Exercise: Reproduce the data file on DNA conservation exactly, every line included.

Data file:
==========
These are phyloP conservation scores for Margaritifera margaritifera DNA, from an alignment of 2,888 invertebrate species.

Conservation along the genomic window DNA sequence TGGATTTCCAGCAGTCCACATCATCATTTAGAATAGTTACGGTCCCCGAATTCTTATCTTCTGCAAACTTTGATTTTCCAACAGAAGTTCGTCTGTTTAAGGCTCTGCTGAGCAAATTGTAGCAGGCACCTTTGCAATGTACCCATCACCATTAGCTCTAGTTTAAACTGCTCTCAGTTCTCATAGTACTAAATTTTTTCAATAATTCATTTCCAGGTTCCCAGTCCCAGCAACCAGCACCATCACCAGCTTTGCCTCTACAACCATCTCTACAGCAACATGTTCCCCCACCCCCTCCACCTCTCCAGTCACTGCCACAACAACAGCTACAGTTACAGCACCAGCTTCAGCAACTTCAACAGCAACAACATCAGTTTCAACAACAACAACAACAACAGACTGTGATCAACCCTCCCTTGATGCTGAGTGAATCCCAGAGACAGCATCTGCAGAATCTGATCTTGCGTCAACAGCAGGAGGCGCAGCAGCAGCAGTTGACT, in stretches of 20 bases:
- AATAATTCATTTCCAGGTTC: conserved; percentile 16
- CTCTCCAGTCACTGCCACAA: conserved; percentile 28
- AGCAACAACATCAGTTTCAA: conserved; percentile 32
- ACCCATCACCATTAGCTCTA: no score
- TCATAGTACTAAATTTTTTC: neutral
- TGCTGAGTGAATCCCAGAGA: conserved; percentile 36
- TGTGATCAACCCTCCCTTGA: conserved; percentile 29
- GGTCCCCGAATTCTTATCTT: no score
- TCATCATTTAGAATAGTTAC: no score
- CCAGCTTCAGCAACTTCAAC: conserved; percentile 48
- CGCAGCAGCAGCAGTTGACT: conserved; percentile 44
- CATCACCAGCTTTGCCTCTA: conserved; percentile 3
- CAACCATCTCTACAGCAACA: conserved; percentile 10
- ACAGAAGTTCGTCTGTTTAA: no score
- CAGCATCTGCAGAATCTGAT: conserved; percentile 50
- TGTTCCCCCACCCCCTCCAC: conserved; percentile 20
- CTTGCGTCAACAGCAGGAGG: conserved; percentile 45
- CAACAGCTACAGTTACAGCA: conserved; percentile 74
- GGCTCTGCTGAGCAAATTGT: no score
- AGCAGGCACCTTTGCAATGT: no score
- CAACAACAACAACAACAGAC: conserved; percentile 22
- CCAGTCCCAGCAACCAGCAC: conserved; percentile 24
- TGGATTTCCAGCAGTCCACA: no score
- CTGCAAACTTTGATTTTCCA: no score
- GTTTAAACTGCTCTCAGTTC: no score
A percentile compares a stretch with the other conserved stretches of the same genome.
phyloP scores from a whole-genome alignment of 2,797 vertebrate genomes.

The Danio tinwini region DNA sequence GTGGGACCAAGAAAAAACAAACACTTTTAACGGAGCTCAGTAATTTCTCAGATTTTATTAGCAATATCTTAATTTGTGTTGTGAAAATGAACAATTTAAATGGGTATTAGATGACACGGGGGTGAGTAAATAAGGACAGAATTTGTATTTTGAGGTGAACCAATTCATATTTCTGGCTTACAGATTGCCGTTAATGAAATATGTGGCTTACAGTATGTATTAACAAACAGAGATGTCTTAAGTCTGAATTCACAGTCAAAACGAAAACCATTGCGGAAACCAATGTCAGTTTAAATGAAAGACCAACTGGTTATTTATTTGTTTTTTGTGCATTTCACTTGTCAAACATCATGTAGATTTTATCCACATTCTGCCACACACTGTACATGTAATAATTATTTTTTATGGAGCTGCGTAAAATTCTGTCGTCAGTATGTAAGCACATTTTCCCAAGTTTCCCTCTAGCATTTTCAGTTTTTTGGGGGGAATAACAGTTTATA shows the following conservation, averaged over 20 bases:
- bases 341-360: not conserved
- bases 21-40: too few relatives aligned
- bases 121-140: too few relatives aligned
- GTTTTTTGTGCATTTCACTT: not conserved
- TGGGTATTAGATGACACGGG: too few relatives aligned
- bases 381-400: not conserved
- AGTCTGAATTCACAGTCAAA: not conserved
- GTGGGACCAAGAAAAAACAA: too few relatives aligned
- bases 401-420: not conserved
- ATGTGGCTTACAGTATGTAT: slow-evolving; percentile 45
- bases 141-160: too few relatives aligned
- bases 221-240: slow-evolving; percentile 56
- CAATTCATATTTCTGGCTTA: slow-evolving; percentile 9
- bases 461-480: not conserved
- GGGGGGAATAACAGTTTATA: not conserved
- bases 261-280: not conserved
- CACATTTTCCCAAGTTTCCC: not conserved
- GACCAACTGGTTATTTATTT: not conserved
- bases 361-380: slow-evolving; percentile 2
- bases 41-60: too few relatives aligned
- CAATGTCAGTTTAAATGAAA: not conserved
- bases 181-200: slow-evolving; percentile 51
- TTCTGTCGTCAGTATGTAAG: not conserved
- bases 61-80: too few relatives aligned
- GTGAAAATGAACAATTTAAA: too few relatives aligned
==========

These are phyloP conservation scores for Margaritifera margaritifera DNA, from an alignment of 2,888 invertebrate species.

Conservation along the genomic window DNA sequence TGGATTTCCAGCAGTCCACATCATCATTTAGAATAGTTACGGTCCCCGAATTCTTATCTTCTGCAAACTTTGATTTTCCAACAGAAGTTCGTCTGTTTAAGGCTCTGCTGAGCAAATTGTAGCAGGCACCTTTGCAATGTACCCATCACCATTAGCTCTAGTTTAAACTGCTCTCAGTTCTCATAGTACTAAATTTTTTCAATAATTCATTTCCAGGTTCCCAGTCCCAGCAACCAGCACCATCACCAGCTTTGCCTCTACAACCATCTCTACAGCAACATGTTCCCCCACCCCCTCCACCTCTCCAGTCACTGCCACAACAACAGCTACAGTTACAGCACCAGCTTCAGCAACTTCAACAGCAACAACATCAGTTTCAACAACAACAACAACAACAGACTGTGATCAACCCTCCCTTGATGCTGAGTGAATCCCAGAGACAGCATCTGCAGAATCTGATCTTGCGTCAACAGCAGGAGGCGCAGCAGCAGCAGTTGACT, in stretches of 20 bases:
- AATAATTCATTTCCAGGTTC: conserved; percentile 16
- CTCTCCAGTCACTGCCACAA: conserved; percentile 28
- AGCAACAACATCAGTTTCAA: conserved; percentile 32
- ACCCATCACCATTAGCTCTA: no score
- TCATAGTACTAAATTTTTTC: neutral
- TGCTGAGTGAATCCCAGAGA: conserved; percentile 36
- TGTGATCAACCCTCCCTTGA: conserved; percentile 29
- GGTCCCCGAATTCTTATCTT: no score
- TCATCATTTAGAATAGTTAC: no score
- CCAGCTTCAGCAACTTCAAC: conserved; percentile 48
- CGCAGCAGCAGCAGTTGACT: conserved; percentile 44
- CATCACCAGCTTTGCCTCTA: conserved; percentile 3
- CAACCATCTCTACAGCAACA: conserved; percentile 10
- ACAGAAGTTCGTCTGTTTAA: no score
- CAGCATCTGCAGAATCTGAT: conserved; percentile 50
- TGTTCCCCCACCCCCTCCAC: conserved; percentile 20
- CTTGCGTCAACAGCAGGAGG: conserved; percentile 45
- CAACAGCTACAGTTACAGCA: conserved; percentile 74
- GGCTCTGCTGAGCAAATTGT: no score
- AGCAGGCACCTTTGCAATGT: no score
- CAACAACAACAACAACAGAC: conserved; percentile 22
- CCAGTCCCAGCAACCAGCAC: conserved; percentile 24
- TGGATTTCCAGCAGTCCACA: no score
- CTGCAAACTTTGATTTTCCA: no score
- GTTTAAACTGCTCTCAGTTC: no score
A percentile compares a stretch with the other conserved stretches of the same genome.
phyloP scores from a whole-genome alignment of 2,797 vertebrate genomes.

The Danio tinwini region DNA sequence GTGGGACCAAGAAAAAACAAACACTTTTAACGGAGCTCAGTAATTTCTCAGATTTTATTAGCAATATCTTAATTTGTGTTGTGAAAATGAACAATTTAAATGGGTATTAGATGACACGGGGGTGAGTAAATAAGGACAGAATTTGTATTTTGAGGTGAACCAATTCATATTTCTGGCTTACAGATTGCCGTTAATGAAATATGTGGCTTACAGTATGTATTAACAAACAGAGATGTCTTAAGTCTGAATTCACAGTCAAAACGAAAACCATTGCGGAAACCAATGTCAGTTTAAATGAAAGACCAACTGGTTATTTATTTGTTTTTTGTGCATTTCACTTGTCAAACATCATGTAGATTTTATCCACATTCTGCCACACACTGTACATGTAATAATTATTTTTTATGGAGCTGCGTAAAATTCTGTCGTCAGTATGTAAGCACATTTTCCCAAGTTTCCCTCTAGCATTTTCAGTTTTTTGGGGGGAATAACAGTTTATA shows the following conservation, averaged over 20 bases:
- bases 341-360: not conserved
- bases 21-40: too few relatives aligned
- bases 121-140: too few relatives aligned
- GTTTTTTGTGCATTTCACTT: not conserved
- TGGGTATTAGATGACACGGG: too few relatives aligned
- bases 381-400: not conserved
- AGTCTGAATTCACAGTCAAA: not conserved
- GTGGGACCAAGAAAAAACAA: too few relatives aligned
- bases 401-420: not conserved
- ATGTGGCTTACAGTATGTAT: slow-evolving; percentile 45
- bases 141-160: too few relatives aligned
- bases 221-240: slow-evolving; percentile 56
- CAATTCATATTTCTGGCTTA: slow-evolving; percentile 9
- bases 461-480: not conserved
- GGGGGGAATAACAGTTTATA: not conserved
- bases 261-280: not conserved
- CACATTTTCCCAAGTTTCCC: not conserved
- GACCAACTGGTTATTTATTT: not conserved
- bases 361-380: slow-evolving; percentile 2
- bases 41-60: too few relatives aligned
- CAATGTCAGTTTAAATGAAA: not conserved
- bases 181-200: slow-evolving; percentile 51
- TTCTGTCGTCAGTATGTAAG: not conserved
- bases 61-80: too few relatives aligned
- GTGAAAATGAACAATTTAAA: too few relatives aligned